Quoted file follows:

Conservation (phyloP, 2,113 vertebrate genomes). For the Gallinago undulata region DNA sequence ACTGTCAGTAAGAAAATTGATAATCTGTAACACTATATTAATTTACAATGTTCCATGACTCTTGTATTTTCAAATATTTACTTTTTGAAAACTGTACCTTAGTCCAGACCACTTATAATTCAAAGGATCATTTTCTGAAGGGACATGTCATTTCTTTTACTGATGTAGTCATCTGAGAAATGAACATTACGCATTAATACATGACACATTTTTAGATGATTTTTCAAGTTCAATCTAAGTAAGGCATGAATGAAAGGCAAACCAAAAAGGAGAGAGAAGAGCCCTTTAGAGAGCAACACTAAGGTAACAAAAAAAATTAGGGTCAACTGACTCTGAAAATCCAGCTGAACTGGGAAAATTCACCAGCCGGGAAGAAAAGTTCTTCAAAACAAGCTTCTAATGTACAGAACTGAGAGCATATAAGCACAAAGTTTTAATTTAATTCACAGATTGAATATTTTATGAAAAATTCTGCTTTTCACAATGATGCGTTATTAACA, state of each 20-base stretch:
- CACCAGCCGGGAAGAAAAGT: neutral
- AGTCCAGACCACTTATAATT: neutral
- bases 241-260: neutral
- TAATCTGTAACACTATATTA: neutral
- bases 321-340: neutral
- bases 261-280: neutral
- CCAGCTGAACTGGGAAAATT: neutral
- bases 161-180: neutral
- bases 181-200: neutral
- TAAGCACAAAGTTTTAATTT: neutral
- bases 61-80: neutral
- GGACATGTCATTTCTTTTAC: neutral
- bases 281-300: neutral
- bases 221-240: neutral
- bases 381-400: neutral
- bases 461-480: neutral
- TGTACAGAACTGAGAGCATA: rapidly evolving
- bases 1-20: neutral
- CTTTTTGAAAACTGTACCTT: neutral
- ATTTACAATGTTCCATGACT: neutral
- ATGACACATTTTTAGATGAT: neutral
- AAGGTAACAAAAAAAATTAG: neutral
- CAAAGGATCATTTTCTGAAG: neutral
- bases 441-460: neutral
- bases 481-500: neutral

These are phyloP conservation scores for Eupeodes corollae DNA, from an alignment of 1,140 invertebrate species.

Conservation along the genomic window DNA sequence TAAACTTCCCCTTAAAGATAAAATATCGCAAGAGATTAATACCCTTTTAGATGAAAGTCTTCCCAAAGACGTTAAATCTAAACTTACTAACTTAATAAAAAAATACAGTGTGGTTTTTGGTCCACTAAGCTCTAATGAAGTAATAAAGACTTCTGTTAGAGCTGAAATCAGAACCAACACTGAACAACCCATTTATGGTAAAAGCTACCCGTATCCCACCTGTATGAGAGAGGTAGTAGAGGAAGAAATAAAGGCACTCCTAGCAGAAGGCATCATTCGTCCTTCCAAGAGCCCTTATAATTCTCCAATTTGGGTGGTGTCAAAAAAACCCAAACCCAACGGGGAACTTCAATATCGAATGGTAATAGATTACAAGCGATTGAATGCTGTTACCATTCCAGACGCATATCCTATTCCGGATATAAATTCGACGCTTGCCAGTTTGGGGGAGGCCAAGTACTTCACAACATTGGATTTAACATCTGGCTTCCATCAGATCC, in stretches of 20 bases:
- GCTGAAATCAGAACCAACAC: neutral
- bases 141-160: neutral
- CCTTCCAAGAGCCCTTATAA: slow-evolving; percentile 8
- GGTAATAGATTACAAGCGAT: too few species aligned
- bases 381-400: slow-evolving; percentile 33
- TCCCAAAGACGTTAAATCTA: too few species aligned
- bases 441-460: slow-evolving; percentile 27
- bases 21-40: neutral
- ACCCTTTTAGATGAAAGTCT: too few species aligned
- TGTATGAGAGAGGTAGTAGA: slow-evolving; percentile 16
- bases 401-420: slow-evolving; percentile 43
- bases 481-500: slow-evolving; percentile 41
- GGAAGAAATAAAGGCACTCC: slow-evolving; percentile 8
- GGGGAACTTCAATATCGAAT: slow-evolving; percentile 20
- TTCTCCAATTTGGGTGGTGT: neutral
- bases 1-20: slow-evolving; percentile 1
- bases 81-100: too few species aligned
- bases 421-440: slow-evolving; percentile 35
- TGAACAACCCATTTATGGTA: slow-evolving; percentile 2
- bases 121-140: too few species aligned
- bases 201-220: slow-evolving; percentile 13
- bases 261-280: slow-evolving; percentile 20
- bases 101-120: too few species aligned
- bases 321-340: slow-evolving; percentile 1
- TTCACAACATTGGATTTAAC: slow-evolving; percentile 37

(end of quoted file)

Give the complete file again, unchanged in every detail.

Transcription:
Conservation (phyloP, 2,113 vertebrate genomes). For the Gallinago undulata region DNA sequence ACTGTCAGTAAGAAAATTGATAATCTGTAACACTATATTAATTTACAATGTTCCATGACTCTTGTATTTTCAAATATTTACTTTTTGAAAACTGTACCTTAGTCCAGACCACTTATAATTCAAAGGATCATTTTCTGAAGGGACATGTCATTTCTTTTACTGATGTAGTCATCTGAGAAATGAACATTACGCATTAATACATGACACATTTTTAGATGATTTTTCAAGTTCAATCTAAGTAAGGCATGAATGAAAGGCAAACCAAAAAGGAGAGAGAAGAGCCCTTTAGAGAGCAACACTAAGGTAACAAAAAAAATTAGGGTCAACTGACTCTGAAAATCCAGCTGAACTGGGAAAATTCACCAGCCGGGAAGAAAAGTTCTTCAAAACAAGCTTCTAATGTACAGAACTGAGAGCATATAAGCACAAAGTTTTAATTTAATTCACAGATTGAATATTTTATGAAAAATTCTGCTTTTCACAATGATGCGTTATTAACA, state of each 20-base stretch:
- CACCAGCCGGGAAGAAAAGT: neutral
- AGTCCAGACCACTTATAATT: neutral
- bases 241-260: neutral
- TAATCTGTAACACTATATTA: neutral
- bases 321-340: neutral
- bases 261-280: neutral
- CCAGCTGAACTGGGAAAATT: neutral
- bases 161-180: neutral
- bases 181-200: neutral
- TAAGCACAAAGTTTTAATTT: neutral
- bases 61-80: neutral
- GGACATGTCATTTCTTTTAC: neutral
- bases 281-300: neutral
- bases 221-240: neutral
- bases 381-400: neutral
- bases 461-480: neutral
- TGTACAGAACTGAGAGCATA: rapidly evolving
- bases 1-20: neutral
- CTTTTTGAAAACTGTACCTT: neutral
- ATTTACAATGTTCCATGACT: neutral
- ATGACACATTTTTAGATGAT: neutral
- AAGGTAACAAAAAAAATTAG: neutral
- CAAAGGATCATTTTCTGAAG: neutral
- bases 441-460: neutral
- bases 481-500: neutral

These are phyloP conservation scores for Eupeodes corollae DNA, from an alignment of 1,140 invertebrate species.

Conservation along the genomic window DNA sequence TAAACTTCCCCTTAAAGATAAAATATCGCAAGAGATTAATACCCTTTTAGATGAAAGTCTTCCCAAAGACGTTAAATCTAAACTTACTAACTTAATAAAAAAATACAGTGTGGTTTTTGGTCCACTAAGCTCTAATGAAGTAATAAAGACTTCTGTTAGAGCTGAAATCAGAACCAACACTGAACAACCCATTTATGGTAAAAGCTACCCGTATCCCACCTGTATGAGAGAGGTAGTAGAGGAAGAAATAAAGGCACTCCTAGCAGAAGGCATCATTCGTCCTTCCAAGAGCCCTTATAATTCTCCAATTTGGGTGGTGTCAAAAAAACCCAAACCCAACGGGGAACTTCAATATCGAATGGTAATAGATTACAAGCGATTGAATGCTGTTACCATTCCAGACGCATATCCTATTCCGGATATAAATTCGACGCTTGCCAGTTTGGGGGAGGCCAAGTACTTCACAACATTGGATTTAACATCTGGCTTCCATCAGATCC, in stretches of 20 bases:
- GCTGAAATCAGAACCAACAC: neutral
- bases 141-160: neutral
- CCTTCCAAGAGCCCTTATAA: slow-evolving; percentile 8
- GGTAATAGATTACAAGCGAT: too few species aligned
- bases 381-400: slow-evolving; percentile 33
- TCCCAAAGACGTTAAATCTA: too few species aligned
- bases 441-460: slow-evolving; percentile 27
- bases 21-40: neutral
- ACCCTTTTAGATGAAAGTCT: too few species aligned
- TGTATGAGAGAGGTAGTAGA: slow-evolving; percentile 16
- bases 401-420: slow-evolving; percentile 43
- bases 481-500: slow-evolving; percentile 41
- GGAAGAAATAAAGGCACTCC: slow-evolving; percentile 8
- GGGGAACTTCAATATCGAAT: slow-evolving; percentile 20
- TTCTCCAATTTGGGTGGTGT: neutral
- bases 1-20: slow-evolving; percentile 1
- bases 81-100: too few species aligned
- bases 421-440: slow-evolving; percentile 35
- TGAACAACCCATTTATGGTA: slow-evolving; percentile 2
- bases 121-140: too few species aligned
- bases 201-220: slow-evolving; percentile 13
- bases 261-280: slow-evolving; percentile 20
- bases 101-120: too few species aligned
- bases 321-340: slow-evolving; percentile 1
- TTCACAACATTGGATTTAAC: slow-evolving; percentile 37